Estimated 600K Macs infected with Flashback malware

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As many as 600,000 Mac computers could be infected with Flashback, a malware package designed to steal personal information. According to a report by Russian antivirus company Dr. Web, infected Macs were roped into the sophisticated botnet where additional executable files may be loaded.

The report has been confirmed by security vendor Kaspersky, which conducted its own research and concluded that more than 98 percent of affected computers were running Mac OS X. Just over 300,000 of the bots originate from the United States.

The Flashback malware makes use of a bug in Java and infects a machine by simply visiting a malicious website with a Mac OS X system and the vulnerable version of Java installed. Once infected, Flashback will also inject code into web browsers as well as user applications like Skype to harvest passwords and other such information.

Window and Linux machines are also affected by this vulnerability, though Oracle quashed this bug with an update months ago. Apple (NASDAQ: AAPL) maintains Java for its own platform though, and only released a security update early last week, followed by a second security update last Friday. Ultimately, the company's lackluster posture on security updates afforded hackers a seven-week window with which to examine Oracle's earlier update and exploit it with Flashback.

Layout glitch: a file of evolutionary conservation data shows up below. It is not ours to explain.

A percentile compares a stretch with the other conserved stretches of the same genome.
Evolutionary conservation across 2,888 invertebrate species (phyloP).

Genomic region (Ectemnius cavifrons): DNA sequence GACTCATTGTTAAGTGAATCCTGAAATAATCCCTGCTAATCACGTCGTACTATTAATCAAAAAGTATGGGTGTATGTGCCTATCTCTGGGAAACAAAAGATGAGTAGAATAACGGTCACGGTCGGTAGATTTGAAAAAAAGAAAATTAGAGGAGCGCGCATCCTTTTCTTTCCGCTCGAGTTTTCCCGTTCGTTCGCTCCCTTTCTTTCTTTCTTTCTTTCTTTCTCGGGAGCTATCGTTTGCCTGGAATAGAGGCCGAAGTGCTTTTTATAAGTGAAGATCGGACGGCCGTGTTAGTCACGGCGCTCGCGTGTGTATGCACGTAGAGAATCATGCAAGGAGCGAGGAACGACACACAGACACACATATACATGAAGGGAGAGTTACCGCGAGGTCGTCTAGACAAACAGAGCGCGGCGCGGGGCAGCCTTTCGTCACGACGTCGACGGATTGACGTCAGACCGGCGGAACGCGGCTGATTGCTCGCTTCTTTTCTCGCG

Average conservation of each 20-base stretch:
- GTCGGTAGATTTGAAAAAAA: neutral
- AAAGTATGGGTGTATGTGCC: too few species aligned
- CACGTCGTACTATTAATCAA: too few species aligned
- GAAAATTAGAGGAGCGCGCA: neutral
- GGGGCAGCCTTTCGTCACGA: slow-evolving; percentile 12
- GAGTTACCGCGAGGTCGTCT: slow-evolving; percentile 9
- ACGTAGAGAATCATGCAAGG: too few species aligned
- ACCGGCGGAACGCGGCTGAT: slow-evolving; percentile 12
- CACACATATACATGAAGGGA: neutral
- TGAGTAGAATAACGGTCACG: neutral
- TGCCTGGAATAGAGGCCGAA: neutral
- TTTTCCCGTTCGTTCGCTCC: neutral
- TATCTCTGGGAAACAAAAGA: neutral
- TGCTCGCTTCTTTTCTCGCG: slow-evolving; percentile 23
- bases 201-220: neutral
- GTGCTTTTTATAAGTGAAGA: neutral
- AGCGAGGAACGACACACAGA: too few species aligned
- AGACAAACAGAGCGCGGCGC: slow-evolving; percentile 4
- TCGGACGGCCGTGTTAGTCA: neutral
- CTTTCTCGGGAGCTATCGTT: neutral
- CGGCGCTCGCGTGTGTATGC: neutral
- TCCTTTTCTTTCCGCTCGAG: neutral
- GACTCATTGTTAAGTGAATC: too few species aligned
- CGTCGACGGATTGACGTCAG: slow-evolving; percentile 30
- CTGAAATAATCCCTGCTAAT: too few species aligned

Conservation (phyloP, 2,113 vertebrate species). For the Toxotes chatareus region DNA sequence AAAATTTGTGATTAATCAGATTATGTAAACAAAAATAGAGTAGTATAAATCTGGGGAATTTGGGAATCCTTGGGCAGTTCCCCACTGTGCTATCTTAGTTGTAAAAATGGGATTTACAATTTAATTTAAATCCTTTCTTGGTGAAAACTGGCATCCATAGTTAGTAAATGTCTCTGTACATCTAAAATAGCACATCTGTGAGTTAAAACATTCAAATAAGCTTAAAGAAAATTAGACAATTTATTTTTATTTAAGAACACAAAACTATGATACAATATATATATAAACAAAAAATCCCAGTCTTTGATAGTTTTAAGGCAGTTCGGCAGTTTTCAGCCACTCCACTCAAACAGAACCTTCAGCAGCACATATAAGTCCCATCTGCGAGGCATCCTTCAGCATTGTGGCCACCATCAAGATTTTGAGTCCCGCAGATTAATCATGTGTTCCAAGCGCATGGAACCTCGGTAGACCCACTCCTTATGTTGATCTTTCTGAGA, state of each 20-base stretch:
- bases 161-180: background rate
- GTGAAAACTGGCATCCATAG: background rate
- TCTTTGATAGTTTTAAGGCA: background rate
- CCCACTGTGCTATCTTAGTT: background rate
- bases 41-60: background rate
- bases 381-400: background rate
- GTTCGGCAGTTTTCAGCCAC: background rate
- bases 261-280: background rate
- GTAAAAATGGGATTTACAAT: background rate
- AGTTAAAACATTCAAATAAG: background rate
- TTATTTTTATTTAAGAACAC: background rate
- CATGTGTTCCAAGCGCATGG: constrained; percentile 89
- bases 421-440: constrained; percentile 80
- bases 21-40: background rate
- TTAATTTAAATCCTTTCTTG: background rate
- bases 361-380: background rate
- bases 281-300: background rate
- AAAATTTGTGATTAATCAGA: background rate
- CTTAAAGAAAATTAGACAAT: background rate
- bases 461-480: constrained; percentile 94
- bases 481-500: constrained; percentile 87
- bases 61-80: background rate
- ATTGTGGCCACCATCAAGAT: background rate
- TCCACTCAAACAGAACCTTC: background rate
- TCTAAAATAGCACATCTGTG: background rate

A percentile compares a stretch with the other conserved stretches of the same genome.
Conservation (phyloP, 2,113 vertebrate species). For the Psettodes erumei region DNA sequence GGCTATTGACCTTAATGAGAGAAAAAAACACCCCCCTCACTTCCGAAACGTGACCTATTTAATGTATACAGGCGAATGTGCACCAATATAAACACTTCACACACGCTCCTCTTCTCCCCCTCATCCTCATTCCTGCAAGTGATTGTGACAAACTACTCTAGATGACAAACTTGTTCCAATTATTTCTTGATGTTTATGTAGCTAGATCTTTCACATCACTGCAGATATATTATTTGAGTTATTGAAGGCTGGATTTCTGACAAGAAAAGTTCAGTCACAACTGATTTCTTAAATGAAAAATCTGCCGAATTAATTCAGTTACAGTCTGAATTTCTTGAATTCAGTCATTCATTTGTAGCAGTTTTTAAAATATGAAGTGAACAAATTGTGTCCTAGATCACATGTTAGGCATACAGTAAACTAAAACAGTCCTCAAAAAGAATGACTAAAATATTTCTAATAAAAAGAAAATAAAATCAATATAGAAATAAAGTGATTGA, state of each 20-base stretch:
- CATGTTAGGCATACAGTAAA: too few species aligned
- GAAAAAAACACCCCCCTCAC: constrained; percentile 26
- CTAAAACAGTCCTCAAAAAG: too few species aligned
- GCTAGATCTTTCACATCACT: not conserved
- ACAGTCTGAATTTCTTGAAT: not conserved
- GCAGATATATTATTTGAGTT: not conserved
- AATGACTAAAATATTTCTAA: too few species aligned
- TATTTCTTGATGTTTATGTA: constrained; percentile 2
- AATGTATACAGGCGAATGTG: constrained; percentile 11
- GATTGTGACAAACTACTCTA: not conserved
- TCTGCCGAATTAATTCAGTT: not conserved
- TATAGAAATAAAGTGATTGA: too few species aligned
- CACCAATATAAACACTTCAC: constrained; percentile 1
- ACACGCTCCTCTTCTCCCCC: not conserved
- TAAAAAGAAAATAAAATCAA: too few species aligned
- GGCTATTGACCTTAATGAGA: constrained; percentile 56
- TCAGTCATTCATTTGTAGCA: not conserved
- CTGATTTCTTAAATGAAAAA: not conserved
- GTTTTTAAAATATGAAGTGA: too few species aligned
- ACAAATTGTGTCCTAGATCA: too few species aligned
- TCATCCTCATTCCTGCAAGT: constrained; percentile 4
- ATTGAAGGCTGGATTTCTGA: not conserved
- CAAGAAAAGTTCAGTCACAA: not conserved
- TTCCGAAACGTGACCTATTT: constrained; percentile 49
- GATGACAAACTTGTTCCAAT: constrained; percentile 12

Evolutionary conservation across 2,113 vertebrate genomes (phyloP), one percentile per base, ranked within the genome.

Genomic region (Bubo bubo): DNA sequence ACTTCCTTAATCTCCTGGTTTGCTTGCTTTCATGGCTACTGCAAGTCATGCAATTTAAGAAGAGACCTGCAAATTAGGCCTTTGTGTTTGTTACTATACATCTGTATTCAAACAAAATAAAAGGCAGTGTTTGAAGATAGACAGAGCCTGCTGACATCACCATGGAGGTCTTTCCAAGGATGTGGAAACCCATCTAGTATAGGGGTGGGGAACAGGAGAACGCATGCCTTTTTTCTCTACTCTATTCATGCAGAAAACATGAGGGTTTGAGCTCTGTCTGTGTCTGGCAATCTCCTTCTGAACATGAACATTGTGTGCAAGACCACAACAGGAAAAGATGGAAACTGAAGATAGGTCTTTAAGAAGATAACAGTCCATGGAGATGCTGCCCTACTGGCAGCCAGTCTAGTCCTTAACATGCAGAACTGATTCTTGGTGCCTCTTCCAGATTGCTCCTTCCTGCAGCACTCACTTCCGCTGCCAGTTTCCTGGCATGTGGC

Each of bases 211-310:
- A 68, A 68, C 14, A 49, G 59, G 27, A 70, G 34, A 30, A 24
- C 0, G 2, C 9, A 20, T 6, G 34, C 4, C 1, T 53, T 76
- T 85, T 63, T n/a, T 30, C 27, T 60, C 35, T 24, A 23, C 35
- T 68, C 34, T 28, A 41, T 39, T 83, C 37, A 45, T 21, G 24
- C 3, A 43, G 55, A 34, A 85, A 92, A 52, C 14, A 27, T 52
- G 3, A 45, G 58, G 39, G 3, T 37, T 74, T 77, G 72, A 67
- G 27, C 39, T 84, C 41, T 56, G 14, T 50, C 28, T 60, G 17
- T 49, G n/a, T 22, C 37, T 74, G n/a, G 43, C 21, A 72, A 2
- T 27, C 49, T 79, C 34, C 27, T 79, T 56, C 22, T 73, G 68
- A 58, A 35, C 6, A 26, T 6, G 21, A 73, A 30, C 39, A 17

The relatively low market share of Mac OS X means that it has historically not been a popular target of hackers and black hats. But the growing popularity of Mac and other Apple devices has resulted in hackers turning their sights on the Mac platform.

“Attackers are leveraging years of success from writing PC malware and they're doing the same thing in the Mac world,” said Dave Marcus, director of advanced research and threat intelligence at McAfee Labs, in an email message. Noting that the Flashback Trojan wasn't surprising, Marcus continued, “Cybercriminals will attack any operating system with valuable information, and as the popularity of Macs increase, so will attacks on the Mac platform.”

The advice? Users should take proper precautions to protect themselves, says Marcus, by ensuring that their security software and Apple patches are up to date.

For more:
- check out this article at CNET
- check out this article at eWeek

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